AAC Holdings, Leaders Spared Murder Charges in Patient Death

Updated on
  • California judge lets dependent-adult abuse charges proceed
  • Patient died at substance abuse clinic on day he was admitted

AAC Holdings Inc. rose as much as 21 percent after a judge ruled that the chain of drug and alcohol treatment clinics and its executives won’t face murder charges over the death of a patient in California.

Riverside County Superior Court Judge Elaine M. Kiefer threw out second-degree murder charges that were filed last year against the company and employees including Jerrod Menz, the former president of AAC who founded unit ABTTC Inc. The company and some employees, including Menz, still face dependent-adult abuse charges over the death of a 53-year-old man on the day in 2010 that he was admitted to the clinic.

Kiefer said prosecutors presented “insufficient evidence” to support murder charges based on claims that patient Gary Benefield was given drugs without a prescription by clinic staffers.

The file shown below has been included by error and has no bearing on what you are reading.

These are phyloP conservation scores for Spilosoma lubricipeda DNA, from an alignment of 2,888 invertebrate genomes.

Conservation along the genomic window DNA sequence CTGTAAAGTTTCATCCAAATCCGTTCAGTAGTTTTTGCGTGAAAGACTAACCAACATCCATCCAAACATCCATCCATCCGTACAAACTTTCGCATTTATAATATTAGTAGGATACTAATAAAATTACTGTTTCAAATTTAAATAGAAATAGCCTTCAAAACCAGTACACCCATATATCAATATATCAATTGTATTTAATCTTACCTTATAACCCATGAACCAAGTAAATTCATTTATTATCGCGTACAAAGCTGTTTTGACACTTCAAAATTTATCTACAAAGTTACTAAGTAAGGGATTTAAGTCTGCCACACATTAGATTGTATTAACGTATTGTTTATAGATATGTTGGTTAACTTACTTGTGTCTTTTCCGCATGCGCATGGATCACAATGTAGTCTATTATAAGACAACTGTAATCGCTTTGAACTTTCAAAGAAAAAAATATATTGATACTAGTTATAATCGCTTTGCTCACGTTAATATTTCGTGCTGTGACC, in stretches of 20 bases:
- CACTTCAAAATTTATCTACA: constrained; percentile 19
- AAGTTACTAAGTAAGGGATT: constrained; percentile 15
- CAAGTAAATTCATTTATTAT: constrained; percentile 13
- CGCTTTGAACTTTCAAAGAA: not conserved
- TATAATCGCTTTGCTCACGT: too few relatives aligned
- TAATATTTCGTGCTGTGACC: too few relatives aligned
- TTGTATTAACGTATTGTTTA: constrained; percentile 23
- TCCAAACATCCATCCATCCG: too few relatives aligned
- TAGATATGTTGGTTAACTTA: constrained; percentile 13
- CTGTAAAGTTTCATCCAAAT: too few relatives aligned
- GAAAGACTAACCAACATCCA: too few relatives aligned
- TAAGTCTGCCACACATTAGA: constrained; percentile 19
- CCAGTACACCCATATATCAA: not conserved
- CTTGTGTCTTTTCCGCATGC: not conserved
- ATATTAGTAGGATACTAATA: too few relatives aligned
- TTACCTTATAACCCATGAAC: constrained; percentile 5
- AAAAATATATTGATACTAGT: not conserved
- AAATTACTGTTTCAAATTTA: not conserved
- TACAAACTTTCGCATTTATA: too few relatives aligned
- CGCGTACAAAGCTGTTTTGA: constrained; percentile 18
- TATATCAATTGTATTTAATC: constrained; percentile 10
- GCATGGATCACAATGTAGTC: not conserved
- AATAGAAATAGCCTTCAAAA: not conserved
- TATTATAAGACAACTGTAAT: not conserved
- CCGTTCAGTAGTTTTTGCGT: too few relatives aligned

“There is no evidence that any of the defendants knew that their acts of giving the medications to Benefield were dangerous to the extent they risked killing him, and so no evidence that they consciously disregarded that risk to Benefield’s life,” she wrote in a decision disclosed Friday. A copy of the ruling was provided by defense lawyers and couldn’t immediately be confirmed in court records.

AAC, based in Brentwood, Tennessee, said in July, when the charges were filed, that the patient was found dead of natural causes in his room the morning after he checked in to one of the company’s facilities. AAC settled a civil case stemming from the death in 2014 with no admission of liability, according to company’s July statement.

AAC spokeswoman Cynthia Johnson had no immediate comment on the ruling.

Joel Samuels, a state prosecutor, said he couldn’t comment and a press representative for the attorney general’s office didn’t immediately respond to an e-mail seeking comment. Lawyers for the individual defendants declined to comment.

AAC closed at $19.88, up 11 percent, in New York trading.

The case is California v. McCausland, SWF1501351, California Superior Court, Riverside County.

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